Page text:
Recently, the disposable virus transport media developed and produced by Huachenyang has obtained the FDA 510K certification in the United StatesView details
The nucleic acid test, as the name suggests, is the collection of nucleic acids (by using nasal swabs or oropharyngeal swabs) and then amplification by PCR to detect the presence of a target sequence to determine whether a species is present. Since the outbreak of Covid-19, this technology has gradually been in the public eye.
Once the biological sample is collected, it is vital to ensure that the nucleic acid is intactly preserved. However, like bacteria, exfoliated cells, and other secretory components may have active ingredients that catalyze nucleic acid cleavage. In particular, the genetic material of Covid-19 is RNA, which is weaker than DNA and is easier to lyse.
Therefore, the viral transport medium(VTM) has only one mission – to keep the genetic material in the test sample intact. It can be divided into two transport media depending on whether it is inactivated.
Inactivated Transport Medium
The simplest method is to kill all viruses and cells and inhibit all potential RNA hydrolases. For example, surfactants/lysis salts are used to destroy the membrane structure of viruses/cells so that viral proteins lose physiological activity. The enzymes are inhibited with guanidine salts (e.g., guanidine isothiocyanate) to protect the nucleic acid, similar to the nucleic acid extraction lysate (TRIzol reagent). It is commonly used for routine biological testing to avoid the risk of aerosol infection by transmissible viruses.
Guanidine-free lysis inactivation type: A non-guanidine salt protein denaturing agent is added, which lyses the virus to inactivate it and release nucleic acids into the solution. There is no need of nucleic acid extraction, suitable for direct PCR amplification (but its solubility and denaturation capacity is relatively weak compared to guanidine salts)
Non-inactivated Transport Medium
Non-inactivating transport media are made of organic solvent and inert materials designed to maintain the viability of clinical specimens containing viruses. They suppress microbial contamination and protect samples during transport and processing. The main components of an inactivated viral transport medium are basal Hank’s balanced salt solution. Amphotericin B are added to inhibit competing bacteria and yeast. The HEPES buffer is used to maintain the proper pH level.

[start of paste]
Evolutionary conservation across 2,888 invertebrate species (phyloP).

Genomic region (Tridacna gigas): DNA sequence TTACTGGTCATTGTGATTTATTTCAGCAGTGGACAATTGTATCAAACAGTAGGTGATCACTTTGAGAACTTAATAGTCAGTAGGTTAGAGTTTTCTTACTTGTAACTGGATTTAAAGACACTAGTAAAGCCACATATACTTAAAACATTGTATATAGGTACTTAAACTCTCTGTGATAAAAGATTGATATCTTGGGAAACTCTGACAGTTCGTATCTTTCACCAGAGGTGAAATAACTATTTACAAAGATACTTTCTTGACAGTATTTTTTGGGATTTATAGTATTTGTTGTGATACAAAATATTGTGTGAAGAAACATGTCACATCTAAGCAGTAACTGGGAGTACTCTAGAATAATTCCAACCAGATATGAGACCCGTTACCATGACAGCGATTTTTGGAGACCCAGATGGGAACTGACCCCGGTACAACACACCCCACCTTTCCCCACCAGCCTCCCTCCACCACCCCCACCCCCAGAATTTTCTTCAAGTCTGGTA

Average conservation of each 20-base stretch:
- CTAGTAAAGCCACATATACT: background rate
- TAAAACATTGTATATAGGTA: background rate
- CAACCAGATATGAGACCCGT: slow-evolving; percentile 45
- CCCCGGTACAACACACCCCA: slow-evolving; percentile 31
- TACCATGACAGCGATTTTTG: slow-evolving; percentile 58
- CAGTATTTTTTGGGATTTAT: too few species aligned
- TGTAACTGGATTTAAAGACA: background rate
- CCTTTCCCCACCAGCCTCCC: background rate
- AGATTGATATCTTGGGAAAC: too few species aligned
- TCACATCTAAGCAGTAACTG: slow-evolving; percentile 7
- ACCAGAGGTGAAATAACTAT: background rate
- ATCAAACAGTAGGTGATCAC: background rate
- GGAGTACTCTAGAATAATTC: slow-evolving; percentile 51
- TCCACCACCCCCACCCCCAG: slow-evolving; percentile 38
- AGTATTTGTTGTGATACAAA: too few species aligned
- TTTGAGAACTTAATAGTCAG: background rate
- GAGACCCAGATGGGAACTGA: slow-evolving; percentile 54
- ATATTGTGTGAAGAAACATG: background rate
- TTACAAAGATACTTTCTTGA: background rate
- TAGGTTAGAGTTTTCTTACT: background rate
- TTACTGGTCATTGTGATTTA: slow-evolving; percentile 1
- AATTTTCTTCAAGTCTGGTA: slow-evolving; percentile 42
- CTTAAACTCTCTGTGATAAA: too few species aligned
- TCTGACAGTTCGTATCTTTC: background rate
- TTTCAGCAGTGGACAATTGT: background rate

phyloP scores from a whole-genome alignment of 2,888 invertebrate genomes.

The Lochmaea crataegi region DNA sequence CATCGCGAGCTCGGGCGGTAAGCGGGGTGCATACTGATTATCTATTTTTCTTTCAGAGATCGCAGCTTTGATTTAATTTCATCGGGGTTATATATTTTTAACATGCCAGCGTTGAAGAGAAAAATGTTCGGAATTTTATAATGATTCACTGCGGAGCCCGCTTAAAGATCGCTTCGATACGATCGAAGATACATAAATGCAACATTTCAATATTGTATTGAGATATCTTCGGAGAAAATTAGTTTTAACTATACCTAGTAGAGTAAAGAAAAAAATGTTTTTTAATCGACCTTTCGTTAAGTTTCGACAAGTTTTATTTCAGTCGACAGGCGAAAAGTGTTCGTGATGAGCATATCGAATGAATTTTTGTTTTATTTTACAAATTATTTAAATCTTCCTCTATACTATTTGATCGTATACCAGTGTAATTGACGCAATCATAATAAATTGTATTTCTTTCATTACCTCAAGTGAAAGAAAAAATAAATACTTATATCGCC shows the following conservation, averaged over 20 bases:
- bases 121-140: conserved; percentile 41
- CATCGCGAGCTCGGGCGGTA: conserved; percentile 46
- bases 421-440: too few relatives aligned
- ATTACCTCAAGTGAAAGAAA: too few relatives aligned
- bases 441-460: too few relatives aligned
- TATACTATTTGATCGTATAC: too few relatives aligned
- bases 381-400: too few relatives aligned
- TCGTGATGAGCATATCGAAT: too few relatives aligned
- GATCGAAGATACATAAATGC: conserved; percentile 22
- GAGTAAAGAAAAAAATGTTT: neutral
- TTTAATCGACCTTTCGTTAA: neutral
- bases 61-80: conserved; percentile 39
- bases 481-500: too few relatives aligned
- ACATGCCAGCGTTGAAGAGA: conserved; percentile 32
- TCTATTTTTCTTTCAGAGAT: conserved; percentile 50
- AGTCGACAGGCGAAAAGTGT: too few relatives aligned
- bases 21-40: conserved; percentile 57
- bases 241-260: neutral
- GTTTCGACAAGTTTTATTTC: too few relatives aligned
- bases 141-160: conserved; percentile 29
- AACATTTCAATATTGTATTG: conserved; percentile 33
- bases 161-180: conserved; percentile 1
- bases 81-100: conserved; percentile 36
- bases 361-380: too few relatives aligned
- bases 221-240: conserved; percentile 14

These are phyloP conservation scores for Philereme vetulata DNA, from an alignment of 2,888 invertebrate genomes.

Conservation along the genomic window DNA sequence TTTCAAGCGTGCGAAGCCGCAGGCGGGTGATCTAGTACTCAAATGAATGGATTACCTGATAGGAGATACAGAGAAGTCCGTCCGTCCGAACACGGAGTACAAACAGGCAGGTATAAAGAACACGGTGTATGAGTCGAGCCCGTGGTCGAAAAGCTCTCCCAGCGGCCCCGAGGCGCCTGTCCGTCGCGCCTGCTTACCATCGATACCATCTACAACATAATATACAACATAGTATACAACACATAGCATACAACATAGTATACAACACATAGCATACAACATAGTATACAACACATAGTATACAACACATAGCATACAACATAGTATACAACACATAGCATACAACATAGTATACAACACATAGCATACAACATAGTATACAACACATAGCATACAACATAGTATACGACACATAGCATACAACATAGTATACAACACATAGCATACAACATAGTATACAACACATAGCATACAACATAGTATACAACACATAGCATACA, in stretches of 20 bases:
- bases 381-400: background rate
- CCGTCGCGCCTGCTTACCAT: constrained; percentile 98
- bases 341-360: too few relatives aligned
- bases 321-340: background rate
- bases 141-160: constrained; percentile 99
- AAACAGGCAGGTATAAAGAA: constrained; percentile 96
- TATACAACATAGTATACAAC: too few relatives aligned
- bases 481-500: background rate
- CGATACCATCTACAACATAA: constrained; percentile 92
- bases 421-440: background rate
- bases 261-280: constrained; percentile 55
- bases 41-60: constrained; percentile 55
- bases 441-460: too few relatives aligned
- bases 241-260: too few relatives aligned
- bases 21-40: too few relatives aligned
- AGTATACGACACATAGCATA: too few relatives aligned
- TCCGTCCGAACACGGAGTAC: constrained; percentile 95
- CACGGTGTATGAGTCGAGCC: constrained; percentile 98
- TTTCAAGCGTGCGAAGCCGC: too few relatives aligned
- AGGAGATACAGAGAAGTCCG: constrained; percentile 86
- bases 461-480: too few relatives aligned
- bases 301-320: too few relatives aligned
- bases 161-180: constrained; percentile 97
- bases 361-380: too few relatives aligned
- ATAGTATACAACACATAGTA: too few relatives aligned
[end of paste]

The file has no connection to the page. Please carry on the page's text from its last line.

Personal protection should be prioritized because the non-inactivating VTM contains viable viruses/bacteria. There is a risk that the researcher will become infected. At the same time, costly cold-chain transportation is required for efficient preservation. It can be utilized for virus isolation, cultivation, and development of vaccines.
Although the two transport media serve similar purposes, there are still some fundamental distinctions. While non-inactivated VTM stabilizes cell/viral viability and prevents bacterial reproduction, inactivated, VTM protects nucleic acids from viruses and cell disease.
A pH indicator is typically added to the solution to visually observe the status of the solution (under different pH values, the colors alter).
Phenol Red sodium salt (CAS:34487-61-1) is widely used as pH indicator. The solution is red in neutral, yellow in acidic, and purple in alkaline. The solution will turn yellow if the solution is tainted with bacteria and the pH declines. If you add vinegar to this fuchsia red solution, it should become yellow, so friends with conditions can test it.
Anthocyanins in fruits function as an indicator; they turn cyan (alkaline) when unripe and purple (purple) when mature (acidic).
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The viral transport medium is designed for the inactivation of various viruses, such as 2019-ncov, influenza, and for the transportation of virus n...View details
Single-use VTM kits are usually divided into two types, non-inactivated and inactivated.View details